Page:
Monday, March 23, 2009

Memories of Ireland from mid-century

I share here fresh maternal memories received. My wife blogged last week how her mother's 1979 notebook in shorthand keeps a mystery. Less enigmatic may be these from my side, roots for my Irish branch.

My birth-mother wrote me a couple of letters the past few days. I'd been discussing the travails and triumphs, modest as both may be, of our boys. She responded with her own musings, silently edited by me here: they're the first real details I've heard from her about her childhood (she's the exact counterpart in age with Tony!), preceded only by these two paragraphs sent earlier this month:

My friend Jeanne, former roommate, sent me a great piece from an English paper about the decline of the Celtic Tiger, that they now say is reduced to pussycat. I found it especially interesting because of the subject of the article, Tony O’Reilly as I was certainly aware of his history. He was the same age as I although regrettably did not know him personally. He was our Rugby hero during our teen-age years and every young woman’s idol. He was of course very tall, he had a head of beautiful auburn hair, and brilliant green eyes. He also dated our next-door neighbor, Maureen Connelly.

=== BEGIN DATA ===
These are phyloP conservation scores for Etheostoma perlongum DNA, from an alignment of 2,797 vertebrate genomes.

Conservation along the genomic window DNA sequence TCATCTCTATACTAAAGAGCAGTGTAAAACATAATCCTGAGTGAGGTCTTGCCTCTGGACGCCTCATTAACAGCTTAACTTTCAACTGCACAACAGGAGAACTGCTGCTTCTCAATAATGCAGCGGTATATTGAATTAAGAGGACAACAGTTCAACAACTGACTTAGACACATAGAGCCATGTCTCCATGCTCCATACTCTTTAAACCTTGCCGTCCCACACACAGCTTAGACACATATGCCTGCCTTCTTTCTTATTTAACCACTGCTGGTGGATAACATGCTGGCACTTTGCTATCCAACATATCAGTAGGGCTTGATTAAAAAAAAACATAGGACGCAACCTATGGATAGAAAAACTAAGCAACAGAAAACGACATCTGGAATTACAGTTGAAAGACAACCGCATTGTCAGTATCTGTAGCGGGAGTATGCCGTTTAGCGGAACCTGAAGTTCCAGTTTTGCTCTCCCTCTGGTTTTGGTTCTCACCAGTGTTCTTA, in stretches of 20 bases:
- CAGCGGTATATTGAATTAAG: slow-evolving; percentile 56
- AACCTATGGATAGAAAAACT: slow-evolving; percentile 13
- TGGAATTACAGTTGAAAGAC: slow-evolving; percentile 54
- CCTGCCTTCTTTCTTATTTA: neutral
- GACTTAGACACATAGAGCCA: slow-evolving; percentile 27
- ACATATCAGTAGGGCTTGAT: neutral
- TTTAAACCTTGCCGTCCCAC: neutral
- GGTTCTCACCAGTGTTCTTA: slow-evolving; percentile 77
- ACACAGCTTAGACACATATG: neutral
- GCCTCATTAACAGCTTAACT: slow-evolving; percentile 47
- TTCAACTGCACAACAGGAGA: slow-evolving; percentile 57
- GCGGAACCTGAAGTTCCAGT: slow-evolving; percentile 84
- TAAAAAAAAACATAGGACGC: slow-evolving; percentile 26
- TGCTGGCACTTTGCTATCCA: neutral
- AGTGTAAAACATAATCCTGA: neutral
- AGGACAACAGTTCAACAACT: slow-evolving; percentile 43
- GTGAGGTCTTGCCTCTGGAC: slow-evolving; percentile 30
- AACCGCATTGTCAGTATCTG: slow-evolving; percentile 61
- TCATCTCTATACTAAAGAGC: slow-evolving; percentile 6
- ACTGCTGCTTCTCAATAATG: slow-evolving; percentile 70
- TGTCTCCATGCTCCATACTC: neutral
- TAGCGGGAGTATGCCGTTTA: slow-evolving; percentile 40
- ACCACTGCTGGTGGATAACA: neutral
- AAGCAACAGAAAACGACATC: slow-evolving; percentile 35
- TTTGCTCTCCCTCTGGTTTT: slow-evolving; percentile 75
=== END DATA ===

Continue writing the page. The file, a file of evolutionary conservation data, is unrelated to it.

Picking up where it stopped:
When I lived at 64 Rathgar Road, my friends used to like to come to my house where we would adjourn to the bedroom which Mary and I shared. We kept an eagle eye out the front window and eventually on many days, he would stop his car outside our houses to pick up Maureen. Brigit, Vi, Jan and I, would screech like the teenagers we were and inventing all sorts of romantic moments between the two of them. A few minutes later, they would come out, get into his car, and drive off to some romantic place together. I will send you the story, under separate cover, because it is not all about this, but the fact that he rose up to be one of Ireland's most successful men. First becoming chair of the Heinz Company, and then buying up various newspapers, marrying a Greek Heiress and now his awful downfall with the failure of two more of his acquisitions, Waterford Glass and Wedgwood China. Somehow, knowing Tony, this will not stop him, even though he is 72.

This from a later letter, in which I related the latest about my sons' ups and downs:

I can really relate to the awful years they are going through right now. The teenage years are horrible, probably even worse for a boy than a girl. Jerry and my worlds were easier as least the times were better. I clearly remember, however, the latter days of World War II especially when we were living in Belfast. The only job my father could get was in construction. He and mother and moved to the North in the hope that he could get a job at the Ship Yards but of course, this was impossible due to his religion. This was true of any of the better paying jobs. These “Micks” were not welcome and were regularly beaten up if they got too “uppity.”